Village Life in the School, 1875-1900
Taking over from the redoubtable and late lamented Howard Stringer as village archivist, one of my first tasks has been to complete a transcription of the School Log Book entries for 1875 to 1900. This has been a formidable task, copying nearly 200 pages of copper-plate writing. It is, however, done. I’ve paused at 1900 for rest as much as the convenience provided by the end of the Victorian era, and if anyone would like a copy in Word please do contact me at firstname.lastname@example.org. Be warned, however – it is a hefty document of 272 pages.
Over the next few months I’d like to share with you some of the insights into village life that the log book provides. Schools were obliged to keep log books from 1862, so because Haslingfield was endowed with a school long before that, in the 1830s, it would suggest that the first one has been lost. The 1875 log book marks the beginning of the headship of Micaiah Marshall, and the first entry shows what a family affair Victorian Primary education was – Rebecca Marshall was his sewing mistress, with Emily Mary Marshall as the trainee Pupil Teacher, clearly being the teenage daughter of Micaiah.
The school at this stage consisted of two large rooms, the two that front onto the road and face the church. The larger of the two rooms, still in part used as a classroom, would have housed the Juniors (all of them!), and the smaller room, which is now used for storage, would have accommodated the Infant School. It would have had a gallery, a sort of mini-grandstand, on which the Infants would have sat. Progression through the school was by annual inspection and examination. In 1875 pupils seem to have been tested in reading, writing, arithmetic, geography and ‘special subjects’. In 1900 the list included object lessons, grammar, singing and needlework. The school received its annual grant according to the number of passes in the school, as well as for the previous year’s attendance. This explains the care with which successive heads recorded weekly average attendances, and got so hot under the collar when pupils failed to turn up at school while harvest was still on.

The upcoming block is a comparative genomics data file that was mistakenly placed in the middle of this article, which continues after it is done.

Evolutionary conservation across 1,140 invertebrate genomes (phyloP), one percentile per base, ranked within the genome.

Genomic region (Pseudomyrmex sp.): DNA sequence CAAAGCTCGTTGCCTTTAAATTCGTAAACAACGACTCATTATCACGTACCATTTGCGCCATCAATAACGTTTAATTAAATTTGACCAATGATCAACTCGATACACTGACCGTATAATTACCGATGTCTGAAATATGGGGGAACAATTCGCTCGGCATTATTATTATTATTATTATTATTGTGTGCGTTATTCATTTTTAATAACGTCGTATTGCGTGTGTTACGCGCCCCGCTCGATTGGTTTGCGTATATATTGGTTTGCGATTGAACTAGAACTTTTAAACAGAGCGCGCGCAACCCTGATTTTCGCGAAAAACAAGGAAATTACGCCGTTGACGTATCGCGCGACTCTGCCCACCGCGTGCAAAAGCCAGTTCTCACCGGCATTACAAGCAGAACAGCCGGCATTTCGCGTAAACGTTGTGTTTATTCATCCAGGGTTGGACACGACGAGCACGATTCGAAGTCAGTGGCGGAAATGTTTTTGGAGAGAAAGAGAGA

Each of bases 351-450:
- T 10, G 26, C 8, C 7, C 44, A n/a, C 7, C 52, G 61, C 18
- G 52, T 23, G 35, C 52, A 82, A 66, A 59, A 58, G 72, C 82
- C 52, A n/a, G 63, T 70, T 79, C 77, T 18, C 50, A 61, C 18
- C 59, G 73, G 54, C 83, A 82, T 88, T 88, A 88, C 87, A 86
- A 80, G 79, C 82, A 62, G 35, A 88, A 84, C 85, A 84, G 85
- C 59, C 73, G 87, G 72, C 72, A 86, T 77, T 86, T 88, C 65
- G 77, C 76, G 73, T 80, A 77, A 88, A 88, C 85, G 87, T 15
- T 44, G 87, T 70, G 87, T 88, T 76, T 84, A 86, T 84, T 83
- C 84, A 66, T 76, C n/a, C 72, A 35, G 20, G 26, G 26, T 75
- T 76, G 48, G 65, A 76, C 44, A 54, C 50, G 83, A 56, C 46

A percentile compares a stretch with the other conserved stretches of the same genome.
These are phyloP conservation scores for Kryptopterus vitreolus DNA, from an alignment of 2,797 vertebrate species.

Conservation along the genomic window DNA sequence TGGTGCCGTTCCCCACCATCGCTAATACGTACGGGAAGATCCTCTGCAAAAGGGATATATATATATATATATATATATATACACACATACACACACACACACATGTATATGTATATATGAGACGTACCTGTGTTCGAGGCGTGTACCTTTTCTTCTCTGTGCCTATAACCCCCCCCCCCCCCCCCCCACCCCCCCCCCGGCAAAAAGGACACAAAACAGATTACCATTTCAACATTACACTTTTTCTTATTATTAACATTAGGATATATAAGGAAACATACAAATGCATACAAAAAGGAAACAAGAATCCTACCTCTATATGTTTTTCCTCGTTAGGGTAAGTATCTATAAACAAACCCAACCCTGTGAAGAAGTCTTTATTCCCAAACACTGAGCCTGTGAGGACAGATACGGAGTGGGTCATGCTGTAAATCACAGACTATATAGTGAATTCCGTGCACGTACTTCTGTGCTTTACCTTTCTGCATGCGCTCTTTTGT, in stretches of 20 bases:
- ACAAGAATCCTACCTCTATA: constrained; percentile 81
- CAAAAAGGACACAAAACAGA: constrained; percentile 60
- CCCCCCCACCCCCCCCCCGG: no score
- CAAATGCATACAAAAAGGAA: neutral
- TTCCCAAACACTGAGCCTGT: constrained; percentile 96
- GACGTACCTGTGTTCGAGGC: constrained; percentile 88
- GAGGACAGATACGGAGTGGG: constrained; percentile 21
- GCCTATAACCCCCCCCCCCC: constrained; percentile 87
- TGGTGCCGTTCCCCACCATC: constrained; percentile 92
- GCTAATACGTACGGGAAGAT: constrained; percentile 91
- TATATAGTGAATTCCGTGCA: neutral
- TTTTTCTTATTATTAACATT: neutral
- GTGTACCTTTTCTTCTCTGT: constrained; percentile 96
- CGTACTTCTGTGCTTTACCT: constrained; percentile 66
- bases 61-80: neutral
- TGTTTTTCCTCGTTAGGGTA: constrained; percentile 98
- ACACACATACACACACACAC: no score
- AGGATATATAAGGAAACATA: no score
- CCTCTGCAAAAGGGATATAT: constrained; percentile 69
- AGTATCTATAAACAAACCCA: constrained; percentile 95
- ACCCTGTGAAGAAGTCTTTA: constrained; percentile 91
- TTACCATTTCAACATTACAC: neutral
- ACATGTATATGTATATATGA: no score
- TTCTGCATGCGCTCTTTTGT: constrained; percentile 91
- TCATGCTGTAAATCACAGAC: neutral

The system inevitably produced some anomalies, as a later entry by an inspector for 19th July 1909 indicates:
“A boy named William Douglas, aged about 13, is now included in the infants’ class. It is very doubtful whether he is capable of gaining any benefit from school attendance, and it is clear that he is quite out of place amongst the Infants”.
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